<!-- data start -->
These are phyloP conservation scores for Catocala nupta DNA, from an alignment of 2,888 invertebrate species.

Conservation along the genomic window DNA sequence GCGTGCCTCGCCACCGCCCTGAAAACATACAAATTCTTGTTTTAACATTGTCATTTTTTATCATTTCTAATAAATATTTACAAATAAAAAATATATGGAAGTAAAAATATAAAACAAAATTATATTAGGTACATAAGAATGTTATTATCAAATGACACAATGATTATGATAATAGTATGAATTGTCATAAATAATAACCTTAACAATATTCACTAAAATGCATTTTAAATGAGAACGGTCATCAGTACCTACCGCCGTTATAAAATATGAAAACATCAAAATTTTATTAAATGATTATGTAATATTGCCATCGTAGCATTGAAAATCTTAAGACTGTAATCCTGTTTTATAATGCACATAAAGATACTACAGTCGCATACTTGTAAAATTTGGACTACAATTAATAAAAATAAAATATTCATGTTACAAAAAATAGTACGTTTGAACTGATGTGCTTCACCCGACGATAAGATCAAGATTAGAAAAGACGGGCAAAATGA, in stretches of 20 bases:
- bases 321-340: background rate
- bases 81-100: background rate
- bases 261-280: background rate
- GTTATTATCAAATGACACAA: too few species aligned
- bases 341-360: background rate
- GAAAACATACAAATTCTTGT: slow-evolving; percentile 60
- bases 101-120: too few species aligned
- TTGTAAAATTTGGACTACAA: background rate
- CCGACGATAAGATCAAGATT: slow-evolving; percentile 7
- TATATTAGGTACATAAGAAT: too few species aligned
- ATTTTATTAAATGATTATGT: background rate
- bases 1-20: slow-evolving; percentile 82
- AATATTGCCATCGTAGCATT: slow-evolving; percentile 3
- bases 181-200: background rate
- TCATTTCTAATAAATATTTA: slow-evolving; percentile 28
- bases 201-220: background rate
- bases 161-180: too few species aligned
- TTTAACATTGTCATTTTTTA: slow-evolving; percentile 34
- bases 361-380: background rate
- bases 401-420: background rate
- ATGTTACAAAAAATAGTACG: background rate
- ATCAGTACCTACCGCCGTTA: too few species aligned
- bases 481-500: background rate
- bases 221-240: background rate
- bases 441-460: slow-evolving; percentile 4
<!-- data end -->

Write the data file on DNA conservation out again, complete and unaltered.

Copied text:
These are phyloP conservation scores for Catocala nupta DNA, from an alignment of 2,888 invertebrate species.

Conservation along the genomic window DNA sequence GCGTGCCTCGCCACCGCCCTGAAAACATACAAATTCTTGTTTTAACATTGTCATTTTTTATCATTTCTAATAAATATTTACAAATAAAAAATATATGGAAGTAAAAATATAAAACAAAATTATATTAGGTACATAAGAATGTTATTATCAAATGACACAATGATTATGATAATAGTATGAATTGTCATAAATAATAACCTTAACAATATTCACTAAAATGCATTTTAAATGAGAACGGTCATCAGTACCTACCGCCGTTATAAAATATGAAAACATCAAAATTTTATTAAATGATTATGTAATATTGCCATCGTAGCATTGAAAATCTTAAGACTGTAATCCTGTTTTATAATGCACATAAAGATACTACAGTCGCATACTTGTAAAATTTGGACTACAATTAATAAAAATAAAATATTCATGTTACAAAAAATAGTACGTTTGAACTGATGTGCTTCACCCGACGATAAGATCAAGATTAGAAAAGACGGGCAAAATGA, in stretches of 20 bases:
- bases 321-340: background rate
- bases 81-100: background rate
- bases 261-280: background rate
- GTTATTATCAAATGACACAA: too few species aligned
- bases 341-360: background rate
- GAAAACATACAAATTCTTGT: slow-evolving; percentile 60
- bases 101-120: too few species aligned
- TTGTAAAATTTGGACTACAA: background rate
- CCGACGATAAGATCAAGATT: slow-evolving; percentile 7
- TATATTAGGTACATAAGAAT: too few species aligned
- ATTTTATTAAATGATTATGT: background rate
- bases 1-20: slow-evolving; percentile 82
- AATATTGCCATCGTAGCATT: slow-evolving; percentile 3
- bases 181-200: background rate
- TCATTTCTAATAAATATTTA: slow-evolving; percentile 28
- bases 201-220: background rate
- bases 161-180: too few species aligned
- TTTAACATTGTCATTTTTTA: slow-evolving; percentile 34
- bases 361-380: background rate
- bases 401-420: background rate
- ATGTTACAAAAAATAGTACG: background rate
- ATCAGTACCTACCGCCGTTA: too few species aligned
- bases 481-500: background rate
- bases 221-240: background rate
- bases 441-460: slow-evolving; percentile 4